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by Jack Fisher

Alison zips her jacket up to her neck. She looks down at her daughter beside her, wishing she had insisted on a coat. Lucy is as stubborn as she is. I want people to see my shirt, she had protested. Alison watches her tug absent-mindedly at her scarf, legs dangling off the edge of the seat, eyes glued to the pitch. She can feel her excitement, the pride of wearing the uniform, of being among the crowd, the thrill when it erupts in noise. The inclusivity, the pleasure at being part of the rituals. She would have felt the same at her age, she thinks, if her parents had allowed her to go. Too dangerous, her dad used to say. How come he can go? she would cry, pointing at her brother.

There were uniforms and rituals in the courtroom too. But exclusive, not inclusive. Gowns for the judges. Suits for the lawyers. Sombre, monochrome. Sir, ma’am, m’lord. Two sides, but different rules. A different playing field.

An attacker bursts through on goal. Bodies swell and rise in anticipation. A roar builds. The goalkeeper charges out. Alison cranes her neck to see over the heads in front. Lucy leaps up, the seat slamming behind her. The ball rolls past the goalkeeper and into the corner of the net. The tension explodes into a wall of noise.

“Yes!” shouts Lucy, hopping from foot to foot, her smile beaming, hands clapping wildly. Over her shoulder, Alison sees a man in the row behind, face contorted in excitement, body swaying, then losing balance, lurching forward. She reaches instinctively to pull Lucy towards her. The man catches himself and shouts down an apology. The players walk back to the centre-circle, congratulating each other. Alison reaches down for her seat and pulls Lucy onto hers.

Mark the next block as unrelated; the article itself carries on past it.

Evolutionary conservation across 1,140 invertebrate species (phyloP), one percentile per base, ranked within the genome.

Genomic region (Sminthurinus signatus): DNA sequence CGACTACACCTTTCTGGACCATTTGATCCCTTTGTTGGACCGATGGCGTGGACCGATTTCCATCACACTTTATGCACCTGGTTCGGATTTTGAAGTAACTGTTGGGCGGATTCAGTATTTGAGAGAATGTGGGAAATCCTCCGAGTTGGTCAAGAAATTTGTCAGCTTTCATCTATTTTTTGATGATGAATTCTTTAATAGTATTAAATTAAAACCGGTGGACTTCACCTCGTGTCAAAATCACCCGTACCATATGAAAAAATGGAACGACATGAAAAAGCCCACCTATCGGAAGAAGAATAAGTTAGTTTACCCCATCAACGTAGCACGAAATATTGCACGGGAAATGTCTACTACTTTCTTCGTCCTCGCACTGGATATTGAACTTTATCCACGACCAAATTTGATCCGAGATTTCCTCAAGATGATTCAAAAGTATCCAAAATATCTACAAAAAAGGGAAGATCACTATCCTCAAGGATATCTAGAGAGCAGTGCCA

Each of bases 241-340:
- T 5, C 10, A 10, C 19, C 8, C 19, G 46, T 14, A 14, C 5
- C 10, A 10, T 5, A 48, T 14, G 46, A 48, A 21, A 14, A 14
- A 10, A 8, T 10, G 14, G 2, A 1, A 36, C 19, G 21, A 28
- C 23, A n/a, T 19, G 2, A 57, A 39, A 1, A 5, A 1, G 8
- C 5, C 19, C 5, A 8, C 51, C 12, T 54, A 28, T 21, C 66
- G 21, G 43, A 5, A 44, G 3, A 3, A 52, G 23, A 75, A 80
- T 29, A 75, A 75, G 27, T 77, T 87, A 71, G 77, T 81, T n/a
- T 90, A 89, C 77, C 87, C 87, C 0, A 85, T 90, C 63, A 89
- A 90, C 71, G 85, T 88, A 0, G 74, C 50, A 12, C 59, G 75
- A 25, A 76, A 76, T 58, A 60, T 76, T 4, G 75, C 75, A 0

Two minutes left to play. Fans begin to leave their seats, walk down the gangways and assemble at the foot of the stand. Stewards line the edge of the pitch, a thin wall of fluorescence. The referee blows the final whistle. The crowd rises as one, standing to applaud. Fans begin to hurdle the advertising hoardings, bursting past the stewards and onto the pitch. The last match of the season and they want to celebrate. As she watches them charge around the grass, carefree in their excitement, she thinks back to the courtroom. Matches, seasons, they come and go, but their victory, that knowledge, the vindication, will last forever. Yet the feeling could never be the same. There is something simple, uncomplicated about football. She can see it in Lucy, and in the other faces around her. A purity of elation or despair. Almost a simulation of emotion. Perhaps it’s because there are no real consequences. At least there shouldn’t be. There should never have been.

She feels a tugging on her sleeve.

“Mum!” shouts Lucy. “Can we go on too?”

Alison shakes her head, her eyes still on the pitch. She will think of her brother for a few moments more, then they will go.

Born in Rochdale in the U.K., Jack Fisher became a chemical engineer. At 35, as an antidote to facts and numbers, he began to write. First came an account of a journey through Mongolia, published as an ebook, Hold the Dog! 16 Days in Mongolia. Then, after a short course in creative writing, he tried fiction, and nowadays he is experimenting with short stories. You can find more about him at jackfisher.org.uk.